More trouble is surfacing for WeWork and CEO Adam Neumann after reports show board members are considering stripping the CEO of his title and power.
The WeWork board has planned a meeting as early as today to discuss the future of Neumann. But of course the CEO has so much voting power that nothing may come of it — or worse, Neumann could oust the entire board for plotting against him.
SoftBank CEO Masayoshi Son, who has championed Neumann in the past and invested $11 billion in WeWork, is leading the push because Neumann is too crazy, according to people in Son’s circle reported by CNBC. In the past, Son had admired Neumann’s approach and even told him to be crazier.
“Masa turns to me and asks, ‘In a fight, who wins — the smart guy or the crazy guy?’” Neumann said in an 2017 interview with Forbes. “I say, ‘Crazy guy,’ and he looks at me and says, ‘You are correct, but you and (co-founder) Miguel (McKelvey) are not crazy enough.’”
But Neumann may have followed Son’s advice a little to closely for the big-money investor. Apparently, the WeWork CEO has repeatedly ignored advice from Son including going ahead with IPO plans that have since been delayed, and a call to eliminate hippy-dippy language like “elevate the world’s consciousness” in the company’s S-1 filing.
And it doesn’t stop there. A recent Wall Street Journal report found Neumann may have smoked marijuana in a private jet while travelling internationally from New York to Israel on a business trip. The owner of the jet recalled the plane back to the U.S. after flight crews found a stash hidden in a cereal box for the return trip.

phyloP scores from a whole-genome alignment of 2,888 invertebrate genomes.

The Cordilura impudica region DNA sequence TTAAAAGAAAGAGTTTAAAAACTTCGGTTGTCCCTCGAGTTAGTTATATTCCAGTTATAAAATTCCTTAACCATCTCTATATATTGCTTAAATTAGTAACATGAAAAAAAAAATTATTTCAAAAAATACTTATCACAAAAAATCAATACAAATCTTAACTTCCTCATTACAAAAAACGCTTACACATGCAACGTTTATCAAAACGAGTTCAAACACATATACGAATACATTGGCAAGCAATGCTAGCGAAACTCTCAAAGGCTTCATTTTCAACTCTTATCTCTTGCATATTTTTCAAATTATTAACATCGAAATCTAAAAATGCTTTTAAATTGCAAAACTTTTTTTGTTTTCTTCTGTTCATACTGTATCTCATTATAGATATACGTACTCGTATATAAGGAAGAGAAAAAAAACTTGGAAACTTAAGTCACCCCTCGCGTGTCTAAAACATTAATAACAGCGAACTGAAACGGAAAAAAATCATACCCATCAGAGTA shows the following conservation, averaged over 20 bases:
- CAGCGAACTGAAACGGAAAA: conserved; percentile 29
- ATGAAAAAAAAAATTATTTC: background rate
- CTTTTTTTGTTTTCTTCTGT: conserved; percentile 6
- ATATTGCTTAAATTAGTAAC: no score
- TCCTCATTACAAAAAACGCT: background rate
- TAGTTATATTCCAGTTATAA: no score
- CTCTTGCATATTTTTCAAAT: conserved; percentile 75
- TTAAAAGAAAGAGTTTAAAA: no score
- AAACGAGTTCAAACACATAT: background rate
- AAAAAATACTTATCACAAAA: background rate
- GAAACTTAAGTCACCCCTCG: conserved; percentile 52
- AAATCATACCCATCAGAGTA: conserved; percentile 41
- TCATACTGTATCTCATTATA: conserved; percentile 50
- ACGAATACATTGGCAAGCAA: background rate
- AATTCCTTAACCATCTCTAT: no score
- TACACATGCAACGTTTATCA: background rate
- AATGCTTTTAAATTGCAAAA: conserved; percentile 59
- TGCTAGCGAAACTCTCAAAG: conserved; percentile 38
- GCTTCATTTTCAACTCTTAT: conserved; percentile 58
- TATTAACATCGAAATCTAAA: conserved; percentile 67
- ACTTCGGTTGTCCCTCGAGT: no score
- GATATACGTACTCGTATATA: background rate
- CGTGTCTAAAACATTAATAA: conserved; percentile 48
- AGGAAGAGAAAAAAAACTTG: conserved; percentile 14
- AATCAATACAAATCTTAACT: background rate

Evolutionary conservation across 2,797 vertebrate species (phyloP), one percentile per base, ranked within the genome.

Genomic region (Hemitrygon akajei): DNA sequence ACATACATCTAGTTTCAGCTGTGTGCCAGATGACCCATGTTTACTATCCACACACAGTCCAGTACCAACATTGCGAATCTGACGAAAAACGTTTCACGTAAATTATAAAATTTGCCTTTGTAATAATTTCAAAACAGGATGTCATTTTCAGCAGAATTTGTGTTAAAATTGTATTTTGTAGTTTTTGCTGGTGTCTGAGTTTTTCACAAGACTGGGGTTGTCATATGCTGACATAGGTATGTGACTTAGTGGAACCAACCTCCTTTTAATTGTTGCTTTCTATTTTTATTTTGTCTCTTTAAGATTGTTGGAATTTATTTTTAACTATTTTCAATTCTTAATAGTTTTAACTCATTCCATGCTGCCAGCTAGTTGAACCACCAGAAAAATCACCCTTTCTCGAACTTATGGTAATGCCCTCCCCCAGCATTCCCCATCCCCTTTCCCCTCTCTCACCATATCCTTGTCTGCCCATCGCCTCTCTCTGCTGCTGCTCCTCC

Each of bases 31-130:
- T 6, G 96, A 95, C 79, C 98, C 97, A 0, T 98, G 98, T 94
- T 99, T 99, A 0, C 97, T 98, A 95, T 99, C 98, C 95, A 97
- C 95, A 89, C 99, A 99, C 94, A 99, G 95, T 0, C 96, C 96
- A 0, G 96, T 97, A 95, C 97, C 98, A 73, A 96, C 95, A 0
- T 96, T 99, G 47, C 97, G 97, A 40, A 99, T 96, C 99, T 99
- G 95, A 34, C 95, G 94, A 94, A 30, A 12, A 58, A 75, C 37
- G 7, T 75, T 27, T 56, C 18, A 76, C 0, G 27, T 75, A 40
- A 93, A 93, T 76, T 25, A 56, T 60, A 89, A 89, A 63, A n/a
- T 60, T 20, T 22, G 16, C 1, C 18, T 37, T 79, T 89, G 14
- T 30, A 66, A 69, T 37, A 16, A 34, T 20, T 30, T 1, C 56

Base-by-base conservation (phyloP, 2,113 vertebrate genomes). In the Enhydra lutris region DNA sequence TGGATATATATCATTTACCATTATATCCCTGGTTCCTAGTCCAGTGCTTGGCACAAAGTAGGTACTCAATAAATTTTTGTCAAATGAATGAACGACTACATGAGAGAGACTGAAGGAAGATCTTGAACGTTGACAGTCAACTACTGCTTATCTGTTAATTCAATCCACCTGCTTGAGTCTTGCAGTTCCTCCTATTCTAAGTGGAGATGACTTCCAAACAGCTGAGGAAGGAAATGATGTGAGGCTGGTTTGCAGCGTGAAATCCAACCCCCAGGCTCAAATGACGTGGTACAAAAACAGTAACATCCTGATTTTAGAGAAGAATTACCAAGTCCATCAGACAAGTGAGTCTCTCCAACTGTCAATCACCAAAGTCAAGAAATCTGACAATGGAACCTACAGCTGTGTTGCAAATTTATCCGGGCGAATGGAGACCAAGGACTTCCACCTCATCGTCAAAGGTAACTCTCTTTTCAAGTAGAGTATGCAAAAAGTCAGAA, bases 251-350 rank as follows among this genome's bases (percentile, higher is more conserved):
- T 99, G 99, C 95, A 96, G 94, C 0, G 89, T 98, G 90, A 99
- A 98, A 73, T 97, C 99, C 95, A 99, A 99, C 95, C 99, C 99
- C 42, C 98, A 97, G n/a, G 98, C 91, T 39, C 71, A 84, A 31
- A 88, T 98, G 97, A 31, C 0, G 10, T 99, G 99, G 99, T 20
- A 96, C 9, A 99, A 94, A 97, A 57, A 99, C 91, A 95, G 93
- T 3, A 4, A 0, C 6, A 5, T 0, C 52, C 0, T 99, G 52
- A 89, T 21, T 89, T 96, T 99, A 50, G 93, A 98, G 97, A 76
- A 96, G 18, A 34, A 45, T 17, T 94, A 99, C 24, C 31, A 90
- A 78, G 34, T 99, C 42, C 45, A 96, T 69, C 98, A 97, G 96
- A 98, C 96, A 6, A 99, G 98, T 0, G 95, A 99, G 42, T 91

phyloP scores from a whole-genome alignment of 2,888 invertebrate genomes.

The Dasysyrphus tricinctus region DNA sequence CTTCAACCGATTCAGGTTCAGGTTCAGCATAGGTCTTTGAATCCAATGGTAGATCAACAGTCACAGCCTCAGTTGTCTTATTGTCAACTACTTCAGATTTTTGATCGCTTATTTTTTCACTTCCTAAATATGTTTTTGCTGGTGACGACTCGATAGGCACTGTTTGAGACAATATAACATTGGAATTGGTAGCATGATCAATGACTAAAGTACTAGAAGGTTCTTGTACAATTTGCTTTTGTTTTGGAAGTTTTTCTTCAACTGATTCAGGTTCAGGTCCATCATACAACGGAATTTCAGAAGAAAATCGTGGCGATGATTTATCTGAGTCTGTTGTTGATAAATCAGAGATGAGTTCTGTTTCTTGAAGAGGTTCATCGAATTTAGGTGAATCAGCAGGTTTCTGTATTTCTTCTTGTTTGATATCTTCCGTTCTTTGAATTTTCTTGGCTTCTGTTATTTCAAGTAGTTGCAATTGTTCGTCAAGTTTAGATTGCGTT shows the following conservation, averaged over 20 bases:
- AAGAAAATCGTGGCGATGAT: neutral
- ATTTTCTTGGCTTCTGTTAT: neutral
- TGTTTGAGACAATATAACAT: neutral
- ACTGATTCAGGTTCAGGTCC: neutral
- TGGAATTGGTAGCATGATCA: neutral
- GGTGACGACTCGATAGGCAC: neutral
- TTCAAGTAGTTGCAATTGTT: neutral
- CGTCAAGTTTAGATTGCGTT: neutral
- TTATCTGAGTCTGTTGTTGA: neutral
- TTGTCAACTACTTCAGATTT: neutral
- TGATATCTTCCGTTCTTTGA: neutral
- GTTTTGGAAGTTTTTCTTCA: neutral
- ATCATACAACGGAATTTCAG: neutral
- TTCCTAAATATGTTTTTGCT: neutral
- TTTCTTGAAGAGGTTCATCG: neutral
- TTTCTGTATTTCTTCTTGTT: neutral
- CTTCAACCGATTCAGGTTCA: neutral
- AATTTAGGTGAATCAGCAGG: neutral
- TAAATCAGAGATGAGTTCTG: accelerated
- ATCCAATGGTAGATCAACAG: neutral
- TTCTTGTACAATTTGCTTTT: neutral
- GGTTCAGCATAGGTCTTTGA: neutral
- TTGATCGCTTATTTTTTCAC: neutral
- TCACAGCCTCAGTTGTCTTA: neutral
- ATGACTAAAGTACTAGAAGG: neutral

Of course, WeWork is spinning Son’s discontent as a practical move to delay the IPO of a company SoftBank has so heavily invested in, according to parties familiar with the situation. If the company went public, SoftBank would have to write down its investment, which could lead to major losses if the company was valued under $20 billion after initial private valuations of $47 billion in January.
“WeWork should postpone its IPO indefinitely until it can restructure its governance,” said Bill George, a former board member at Goldman Sachs, and many other large companies. “Adam Neumann should give up some control to return WeWork to a more normal governance structure, and likely this will mean a CEO change. He should listen to Masa Son, who is one of his major financiers and very sharp — and very powerful.”